“I think it’s a little nerve wracking for the curators of the museum, because we are constantly changing our plans as we get new hair-brained ideas and see people interacting with the exhibit” Ruddick said. “Sometimes the museum staff doesn’t realize we’ve come in and moved or changed something, so they’ll try to move it back. We just respond to the space and have a constant evolution. Sometimes that means moving things mid-show, so kids don’t put on the roller skates in the exhibit or create their own demolition derby with the artwork.”

Evolution and Collaboration House Pencil Green was born more than 20 years ago in Echo Park of Los Angeles, in the shadow of Charlie Chaplain’s house and the cornerstone of the film industry. Herring and Ruddick pay homage to this history through their collaborative process and within their art installations.

“We quickly adopted the Hollywood model, where there are directors supported by all kinds of artists, cinematographers, production designers, fabricators and actors all collaborating to make a film,” Herring said. “That model was very prevalent where we met in college, and it’s how we’re able to tackle such big installations with the creative collaboration of our friends and colleagues.”

While Herring and Ruddick are the masterminds behind House Pencil Green, there have been more than 50 artistic collaborators throughout the years, with notable figures including Jarrod Goldman, a production artist, and Christian Steffanini, a performance artist—as well as many friends, colleagues and museum staff.

Continuing the tradition, this exhibition highlights multiple collaborations spanning diverse artistic mediums, including silent videos that feature local artists in carnivalesque costumes. Throughout “Hotsy-Totsy-Vrooom-O-Rama” those videos sprawl across the walls, carefully timed like an invitation to linger—on one screen, a bowling ball rolls toward you then freezes, while on another screen, bowling-pin-shaped characters are knocked down, all while a roller skate races around the entire room, forcing your attention on multiple screens at a time.

Unlike a typically silent exhibition, there are sounds cued and pumped in to fill the quiet in the museum and remind guests they are amid the circus. Throughout their career, Herring and Ruddick have integrated sound and video within their installations to show guests how the art is made— allowing you to peer behind the curtains while Ruddick assembles a diorama from recycled junk, or while characters of the carnival unload themselves outside the museum you’re currently standing in, pouring out of a U-Haul like it’s a clown car.

“It’s like an absurd children’s television set,” Ruddick said. “We have reoccurring characters, like the surly figure, Mr. Sprinkles, and elements from previous work interweaved in the exhibit, mixing old and new ideas together. The old Hollywood style, silent videos on display are our way of carrying our past with us—a nod back to the beginning with our first art studio across the street from Charlie Chaplin’s house.”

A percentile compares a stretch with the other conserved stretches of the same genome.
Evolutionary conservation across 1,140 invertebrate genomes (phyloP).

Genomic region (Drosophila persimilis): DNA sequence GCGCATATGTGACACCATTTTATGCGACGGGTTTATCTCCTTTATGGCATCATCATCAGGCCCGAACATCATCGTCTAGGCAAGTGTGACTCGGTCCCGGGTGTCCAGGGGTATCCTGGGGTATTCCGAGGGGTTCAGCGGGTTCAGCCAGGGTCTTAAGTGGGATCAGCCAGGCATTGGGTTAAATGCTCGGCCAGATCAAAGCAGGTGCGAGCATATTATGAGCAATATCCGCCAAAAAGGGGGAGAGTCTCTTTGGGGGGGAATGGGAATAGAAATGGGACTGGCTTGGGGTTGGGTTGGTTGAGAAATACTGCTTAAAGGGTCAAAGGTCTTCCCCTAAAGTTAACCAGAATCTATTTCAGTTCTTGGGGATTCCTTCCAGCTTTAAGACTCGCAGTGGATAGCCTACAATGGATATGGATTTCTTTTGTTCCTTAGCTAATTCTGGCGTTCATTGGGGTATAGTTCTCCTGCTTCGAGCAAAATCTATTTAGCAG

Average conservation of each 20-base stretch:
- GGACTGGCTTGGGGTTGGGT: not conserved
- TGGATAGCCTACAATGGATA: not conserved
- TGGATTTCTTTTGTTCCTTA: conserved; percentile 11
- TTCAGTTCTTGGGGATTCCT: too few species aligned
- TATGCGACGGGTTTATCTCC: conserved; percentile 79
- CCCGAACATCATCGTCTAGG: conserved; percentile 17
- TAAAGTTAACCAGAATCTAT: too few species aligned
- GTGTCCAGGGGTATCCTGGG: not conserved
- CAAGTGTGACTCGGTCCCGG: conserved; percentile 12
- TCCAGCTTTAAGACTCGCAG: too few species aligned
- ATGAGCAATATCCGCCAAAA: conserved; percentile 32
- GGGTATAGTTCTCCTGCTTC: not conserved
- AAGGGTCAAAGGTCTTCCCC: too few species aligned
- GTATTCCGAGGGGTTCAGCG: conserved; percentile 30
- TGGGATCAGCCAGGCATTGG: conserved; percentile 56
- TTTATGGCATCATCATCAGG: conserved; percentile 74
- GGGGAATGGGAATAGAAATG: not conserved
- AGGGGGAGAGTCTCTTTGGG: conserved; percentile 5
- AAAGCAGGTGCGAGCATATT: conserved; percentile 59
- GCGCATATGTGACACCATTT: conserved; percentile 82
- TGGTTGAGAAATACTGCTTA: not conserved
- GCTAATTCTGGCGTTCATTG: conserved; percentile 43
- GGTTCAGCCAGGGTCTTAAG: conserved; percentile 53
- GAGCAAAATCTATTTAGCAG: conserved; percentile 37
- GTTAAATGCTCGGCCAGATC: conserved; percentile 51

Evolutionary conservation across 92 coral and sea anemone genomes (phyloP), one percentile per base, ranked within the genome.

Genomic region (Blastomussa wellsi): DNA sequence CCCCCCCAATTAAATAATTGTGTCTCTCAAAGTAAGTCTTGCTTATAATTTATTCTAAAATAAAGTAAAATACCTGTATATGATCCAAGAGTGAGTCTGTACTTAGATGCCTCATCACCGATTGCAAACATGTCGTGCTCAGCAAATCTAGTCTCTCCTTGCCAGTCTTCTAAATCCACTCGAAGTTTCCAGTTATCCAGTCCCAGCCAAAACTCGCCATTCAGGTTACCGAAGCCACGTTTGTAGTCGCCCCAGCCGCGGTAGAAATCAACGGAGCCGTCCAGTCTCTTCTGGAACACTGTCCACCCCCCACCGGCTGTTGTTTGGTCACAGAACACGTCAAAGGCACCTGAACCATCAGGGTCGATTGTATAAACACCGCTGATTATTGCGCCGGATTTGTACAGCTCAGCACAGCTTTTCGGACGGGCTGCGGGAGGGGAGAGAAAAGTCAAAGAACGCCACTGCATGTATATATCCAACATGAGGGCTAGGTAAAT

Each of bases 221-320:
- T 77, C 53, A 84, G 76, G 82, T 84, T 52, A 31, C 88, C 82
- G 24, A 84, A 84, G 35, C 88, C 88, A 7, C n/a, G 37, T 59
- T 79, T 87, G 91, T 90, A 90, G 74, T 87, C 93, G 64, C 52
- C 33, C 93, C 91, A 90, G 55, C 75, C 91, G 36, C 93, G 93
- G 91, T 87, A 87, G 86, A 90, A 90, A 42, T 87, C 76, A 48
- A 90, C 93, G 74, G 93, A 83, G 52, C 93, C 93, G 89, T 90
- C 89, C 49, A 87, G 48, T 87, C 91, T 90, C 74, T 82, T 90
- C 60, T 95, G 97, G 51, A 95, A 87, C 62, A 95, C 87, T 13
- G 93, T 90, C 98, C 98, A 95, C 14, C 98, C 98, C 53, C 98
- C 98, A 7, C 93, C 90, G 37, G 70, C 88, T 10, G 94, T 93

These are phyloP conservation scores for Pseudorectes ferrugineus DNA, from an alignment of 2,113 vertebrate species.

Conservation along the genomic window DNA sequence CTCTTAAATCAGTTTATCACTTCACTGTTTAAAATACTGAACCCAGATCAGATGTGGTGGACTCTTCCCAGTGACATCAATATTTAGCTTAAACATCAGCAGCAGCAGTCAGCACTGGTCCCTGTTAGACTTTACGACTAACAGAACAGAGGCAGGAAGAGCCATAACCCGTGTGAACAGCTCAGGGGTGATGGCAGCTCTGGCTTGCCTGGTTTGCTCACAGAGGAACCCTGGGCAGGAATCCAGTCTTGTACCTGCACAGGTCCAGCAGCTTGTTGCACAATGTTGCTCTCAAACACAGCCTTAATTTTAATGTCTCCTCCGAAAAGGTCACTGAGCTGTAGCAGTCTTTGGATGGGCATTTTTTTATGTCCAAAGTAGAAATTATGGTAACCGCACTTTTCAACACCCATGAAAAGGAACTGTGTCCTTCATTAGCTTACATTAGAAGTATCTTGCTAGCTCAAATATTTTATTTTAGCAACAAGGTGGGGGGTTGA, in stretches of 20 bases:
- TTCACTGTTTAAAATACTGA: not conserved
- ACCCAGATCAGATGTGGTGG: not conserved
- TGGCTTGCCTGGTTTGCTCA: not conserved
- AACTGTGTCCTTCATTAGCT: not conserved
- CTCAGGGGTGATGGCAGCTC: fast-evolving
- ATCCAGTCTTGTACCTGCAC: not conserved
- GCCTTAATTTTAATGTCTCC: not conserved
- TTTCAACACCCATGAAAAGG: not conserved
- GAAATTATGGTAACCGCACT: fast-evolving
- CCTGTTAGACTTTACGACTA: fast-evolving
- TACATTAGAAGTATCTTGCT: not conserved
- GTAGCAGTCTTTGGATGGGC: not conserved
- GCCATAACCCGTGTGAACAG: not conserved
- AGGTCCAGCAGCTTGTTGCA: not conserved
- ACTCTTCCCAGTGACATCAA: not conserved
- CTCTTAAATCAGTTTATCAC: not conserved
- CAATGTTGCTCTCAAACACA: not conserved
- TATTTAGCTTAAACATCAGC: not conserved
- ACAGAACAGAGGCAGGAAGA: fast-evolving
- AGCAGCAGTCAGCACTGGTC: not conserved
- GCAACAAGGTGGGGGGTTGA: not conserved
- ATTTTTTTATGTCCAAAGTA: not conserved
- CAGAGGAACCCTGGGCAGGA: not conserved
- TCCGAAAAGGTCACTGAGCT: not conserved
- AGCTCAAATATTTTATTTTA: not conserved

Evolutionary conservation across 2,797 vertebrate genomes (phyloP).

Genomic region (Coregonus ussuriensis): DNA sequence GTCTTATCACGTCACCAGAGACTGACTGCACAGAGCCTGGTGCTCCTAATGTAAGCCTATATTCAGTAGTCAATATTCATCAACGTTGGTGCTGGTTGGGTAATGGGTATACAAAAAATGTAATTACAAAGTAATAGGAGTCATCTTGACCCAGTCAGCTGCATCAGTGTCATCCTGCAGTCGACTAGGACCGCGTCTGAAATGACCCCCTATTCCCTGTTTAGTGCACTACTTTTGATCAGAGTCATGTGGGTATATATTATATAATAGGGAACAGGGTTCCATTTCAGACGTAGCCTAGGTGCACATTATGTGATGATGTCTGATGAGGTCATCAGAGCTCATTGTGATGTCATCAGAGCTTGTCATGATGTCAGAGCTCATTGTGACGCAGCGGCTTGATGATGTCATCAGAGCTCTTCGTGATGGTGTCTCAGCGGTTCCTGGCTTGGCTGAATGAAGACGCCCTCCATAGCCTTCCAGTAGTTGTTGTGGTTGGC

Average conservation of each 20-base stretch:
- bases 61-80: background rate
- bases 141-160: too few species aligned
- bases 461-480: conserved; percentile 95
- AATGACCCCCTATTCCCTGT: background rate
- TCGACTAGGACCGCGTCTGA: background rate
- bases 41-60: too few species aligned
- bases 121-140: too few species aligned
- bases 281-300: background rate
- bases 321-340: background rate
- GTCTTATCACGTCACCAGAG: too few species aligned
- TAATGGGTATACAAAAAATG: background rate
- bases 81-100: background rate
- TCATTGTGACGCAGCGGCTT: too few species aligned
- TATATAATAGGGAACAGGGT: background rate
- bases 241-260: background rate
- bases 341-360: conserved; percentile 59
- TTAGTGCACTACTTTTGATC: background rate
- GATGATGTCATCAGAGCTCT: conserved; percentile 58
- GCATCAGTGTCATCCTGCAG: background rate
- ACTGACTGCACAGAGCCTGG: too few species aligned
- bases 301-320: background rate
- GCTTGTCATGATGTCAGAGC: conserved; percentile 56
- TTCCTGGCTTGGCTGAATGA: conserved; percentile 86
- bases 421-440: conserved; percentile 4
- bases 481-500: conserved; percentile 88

As Herring and Ruddick explained, the labor of fun is an ongoing theme in their work that draws on the idea of a curator of a fun—someone tasked with the behind the scenes of fun, like a carny, amusement ride operator or bartender. This motif was inspired by Édouard Manet, who would paint elaborate scenes of nightclubs in Paris with acrobats in the background, floating beside massive chandeliers, but the focus of the painting would be on the bartender—the person serving up the fun. Mr. Sprinkles and House Pencil Green’s elaborate cast of characters are these laborers of fun.

In this way, the work of House Pencil Green is a constant evolution. Elements within the exhibition, like the personified wigs with eyeballs and the painted roller skates beckon back to previous exhibitions like “Hair City Fair,” while performances draw on characters that follow the troupe from town to town, like a circus act.

“A big inspiration for us is Calder’s Circus,” Herring said. “Throughout his entire career, Alexander Calder worked on this puppet circus, putting on performances with these tiny sculptures and constantly changing it. The circus grew and evolved throughout his career, and that kind of constant evolution interests us. Every time we exhibit, I want to push my own notions of what art can be. And I hope that people come in and have visceral responses, because that’s what it’s about.”

Hotsy-Totsy-Vrooom-O-Rama WHAT: An evolving exhibition featuring the work of Joseph Herring and Amy Ruddick WHEN: On display through Sunday, Sept. 17 WHERE: Pensacola Museum of Art, 407 S. Jefferson St. DETAILS:,

Concept Carnival Featuring Peculiar Pop-up Performances The culmination of “Hotsy-Totsy-Vrooom-O-Rama” is a series of performance art shows with House Pencil Green on the final four consecutive Thursdays of the exhibition. Each performance is 6-7 p.m. at Pensacola Museum of Art: Thursday, Aug. 24 Thursday, Aug. 31 Thursday, Sept. 7 Thursday, Sept. 14

The closing reception for “Hotsy-Totsy-VroOom-O-Rama” is 5-7 p.m. Friday, Sept. 15.